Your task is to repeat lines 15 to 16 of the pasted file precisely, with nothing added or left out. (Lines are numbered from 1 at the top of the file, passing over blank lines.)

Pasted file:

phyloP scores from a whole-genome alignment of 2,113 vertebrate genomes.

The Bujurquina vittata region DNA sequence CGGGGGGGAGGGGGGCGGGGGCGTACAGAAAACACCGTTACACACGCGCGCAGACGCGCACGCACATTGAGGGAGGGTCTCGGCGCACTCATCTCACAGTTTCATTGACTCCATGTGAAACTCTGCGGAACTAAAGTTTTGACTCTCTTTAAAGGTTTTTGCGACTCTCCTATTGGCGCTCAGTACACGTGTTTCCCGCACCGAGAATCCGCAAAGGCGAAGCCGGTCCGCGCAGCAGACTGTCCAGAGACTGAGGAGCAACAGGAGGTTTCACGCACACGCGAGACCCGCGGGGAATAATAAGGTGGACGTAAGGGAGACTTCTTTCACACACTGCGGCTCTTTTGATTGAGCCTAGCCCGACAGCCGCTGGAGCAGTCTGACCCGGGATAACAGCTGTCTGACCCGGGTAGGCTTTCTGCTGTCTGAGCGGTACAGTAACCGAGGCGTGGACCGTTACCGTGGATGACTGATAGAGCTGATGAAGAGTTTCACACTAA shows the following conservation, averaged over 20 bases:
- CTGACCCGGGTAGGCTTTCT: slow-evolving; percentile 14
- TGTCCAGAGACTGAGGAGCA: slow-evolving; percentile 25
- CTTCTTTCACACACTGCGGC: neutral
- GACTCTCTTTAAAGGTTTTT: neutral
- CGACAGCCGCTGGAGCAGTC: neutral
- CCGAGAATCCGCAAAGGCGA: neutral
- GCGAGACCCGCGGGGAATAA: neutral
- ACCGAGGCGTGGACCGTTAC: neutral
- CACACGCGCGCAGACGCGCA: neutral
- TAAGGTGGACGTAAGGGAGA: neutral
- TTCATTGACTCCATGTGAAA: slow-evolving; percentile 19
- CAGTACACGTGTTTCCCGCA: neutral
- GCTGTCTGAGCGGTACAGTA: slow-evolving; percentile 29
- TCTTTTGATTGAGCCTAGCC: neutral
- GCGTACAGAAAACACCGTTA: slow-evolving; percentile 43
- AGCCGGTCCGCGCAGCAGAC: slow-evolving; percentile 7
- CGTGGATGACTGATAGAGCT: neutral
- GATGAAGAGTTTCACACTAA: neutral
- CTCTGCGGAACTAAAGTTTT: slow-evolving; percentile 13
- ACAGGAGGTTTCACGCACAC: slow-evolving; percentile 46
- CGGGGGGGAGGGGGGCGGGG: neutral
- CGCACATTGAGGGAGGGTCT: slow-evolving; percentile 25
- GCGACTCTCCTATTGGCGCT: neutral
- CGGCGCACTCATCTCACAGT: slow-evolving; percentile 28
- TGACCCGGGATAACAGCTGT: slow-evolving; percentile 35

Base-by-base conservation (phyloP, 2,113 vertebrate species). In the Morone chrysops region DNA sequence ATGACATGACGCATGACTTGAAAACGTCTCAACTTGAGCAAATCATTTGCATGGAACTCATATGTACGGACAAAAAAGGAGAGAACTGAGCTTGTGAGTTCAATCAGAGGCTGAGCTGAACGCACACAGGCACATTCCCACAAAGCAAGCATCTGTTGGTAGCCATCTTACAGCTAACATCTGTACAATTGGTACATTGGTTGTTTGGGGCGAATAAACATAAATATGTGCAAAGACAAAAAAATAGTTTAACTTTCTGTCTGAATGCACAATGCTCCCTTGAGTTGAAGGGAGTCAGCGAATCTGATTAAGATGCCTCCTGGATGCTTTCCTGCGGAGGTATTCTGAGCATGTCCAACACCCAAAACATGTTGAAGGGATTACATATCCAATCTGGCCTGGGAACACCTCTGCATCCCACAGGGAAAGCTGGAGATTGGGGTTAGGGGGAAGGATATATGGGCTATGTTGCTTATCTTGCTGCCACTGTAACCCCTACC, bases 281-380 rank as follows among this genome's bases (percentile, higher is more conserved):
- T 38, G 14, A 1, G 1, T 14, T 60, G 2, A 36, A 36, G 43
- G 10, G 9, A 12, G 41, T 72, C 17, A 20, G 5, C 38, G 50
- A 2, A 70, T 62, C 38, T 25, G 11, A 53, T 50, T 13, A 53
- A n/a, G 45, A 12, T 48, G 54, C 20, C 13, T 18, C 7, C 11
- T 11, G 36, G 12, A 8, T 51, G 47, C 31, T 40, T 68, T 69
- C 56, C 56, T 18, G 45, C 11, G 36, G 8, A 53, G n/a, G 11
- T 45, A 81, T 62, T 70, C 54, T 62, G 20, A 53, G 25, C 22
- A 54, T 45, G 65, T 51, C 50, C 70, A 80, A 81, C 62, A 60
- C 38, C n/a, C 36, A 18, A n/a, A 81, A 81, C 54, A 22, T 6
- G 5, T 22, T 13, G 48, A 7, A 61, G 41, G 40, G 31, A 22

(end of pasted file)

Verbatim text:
- GCTGTCTGAGCGGTACAGTA: slow-evolving; percentile 29
- TCTTTTGATTGAGCCTAGCC: neutral